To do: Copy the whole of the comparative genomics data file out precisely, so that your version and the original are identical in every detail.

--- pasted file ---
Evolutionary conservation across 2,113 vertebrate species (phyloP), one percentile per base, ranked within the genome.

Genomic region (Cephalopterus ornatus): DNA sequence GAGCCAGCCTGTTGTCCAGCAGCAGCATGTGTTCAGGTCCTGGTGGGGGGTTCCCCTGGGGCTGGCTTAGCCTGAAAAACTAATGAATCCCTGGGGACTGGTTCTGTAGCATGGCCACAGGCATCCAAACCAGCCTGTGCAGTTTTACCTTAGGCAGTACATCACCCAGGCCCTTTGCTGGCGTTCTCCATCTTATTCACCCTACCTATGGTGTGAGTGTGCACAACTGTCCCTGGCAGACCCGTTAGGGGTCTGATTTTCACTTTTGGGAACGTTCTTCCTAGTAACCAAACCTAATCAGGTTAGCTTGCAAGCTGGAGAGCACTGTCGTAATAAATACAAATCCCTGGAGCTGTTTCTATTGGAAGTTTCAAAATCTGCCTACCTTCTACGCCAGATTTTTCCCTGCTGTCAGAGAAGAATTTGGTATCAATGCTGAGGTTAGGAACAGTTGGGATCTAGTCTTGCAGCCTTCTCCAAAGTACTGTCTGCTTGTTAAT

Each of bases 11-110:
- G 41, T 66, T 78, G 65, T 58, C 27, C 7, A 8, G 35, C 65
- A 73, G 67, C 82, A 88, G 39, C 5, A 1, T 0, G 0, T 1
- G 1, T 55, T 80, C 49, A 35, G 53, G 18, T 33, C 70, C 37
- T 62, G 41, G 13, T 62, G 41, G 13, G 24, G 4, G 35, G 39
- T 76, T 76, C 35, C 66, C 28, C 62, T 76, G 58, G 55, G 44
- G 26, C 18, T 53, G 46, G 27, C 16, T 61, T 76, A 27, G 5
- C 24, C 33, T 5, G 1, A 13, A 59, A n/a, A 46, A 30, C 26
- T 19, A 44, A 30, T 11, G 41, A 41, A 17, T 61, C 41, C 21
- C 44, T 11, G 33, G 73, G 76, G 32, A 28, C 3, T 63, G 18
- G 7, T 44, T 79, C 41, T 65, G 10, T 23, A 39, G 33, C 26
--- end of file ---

Evolutionary conservation across 2,113 vertebrate species (phyloP), one percentile per base, ranked within the genome.

Genomic region (Cephalopterus ornatus): DNA sequence GAGCCAGCCTGTTGTCCAGCAGCAGCATGTGTTCAGGTCCTGGTGGGGGGTTCCCCTGGGGCTGGCTTAGCCTGAAAAACTAATGAATCCCTGGGGACTGGTTCTGTAGCATGGCCACAGGCATCCAAACCAGCCTGTGCAGTTTTACCTTAGGCAGTACATCACCCAGGCCCTTTGCTGGCGTTCTCCATCTTATTCACCCTACCTATGGTGTGAGTGTGCACAACTGTCCCTGGCAGACCCGTTAGGGGTCTGATTTTCACTTTTGGGAACGTTCTTCCTAGTAACCAAACCTAATCAGGTTAGCTTGCAAGCTGGAGAGCACTGTCGTAATAAATACAAATCCCTGGAGCTGTTTCTATTGGAAGTTTCAAAATCTGCCTACCTTCTACGCCAGATTTTTCCCTGCTGTCAGAGAAGAATTTGGTATCAATGCTGAGGTTAGGAACAGTTGGGATCTAGTCTTGCAGCCTTCTCCAAAGTACTGTCTGCTTGTTAAT

Each of bases 11-110:
- G 41, T 66, T 78, G 65, T 58, C 27, C 7, A 8, G 35, C 65
- A 73, G 67, C 82, A 88, G 39, C 5, A 1, T 0, G 0, T 1
- G 1, T 55, T 80, C 49, A 35, G 53, G 18, T 33, C 70, C 37
- T 62, G 41, G 13, T 62, G 41, G 13, G 24, G 4, G 35, G 39
- T 76, T 76, C 35, C 66, C 28, C 62, T 76, G 58, G 55, G 44
- G 26, C 18, T 53, G 46, G 27, C 16, T 61, T 76, A 27, G 5
- C 24, C 33, T 5, G 1, A 13, A 59, A n/a, A 46, A 30, C 26
- T 19, A 44, A 30, T 11, G 41, A 41, A 17, T 61, C 41, C 21
- C 44, T 11, G 33, G 73, G 76, G 32, A 28, C 3, T 63, G 18
- G 7, T 44, T 79, C 41, T 65, G 10, T 23, A 39, G 33, C 26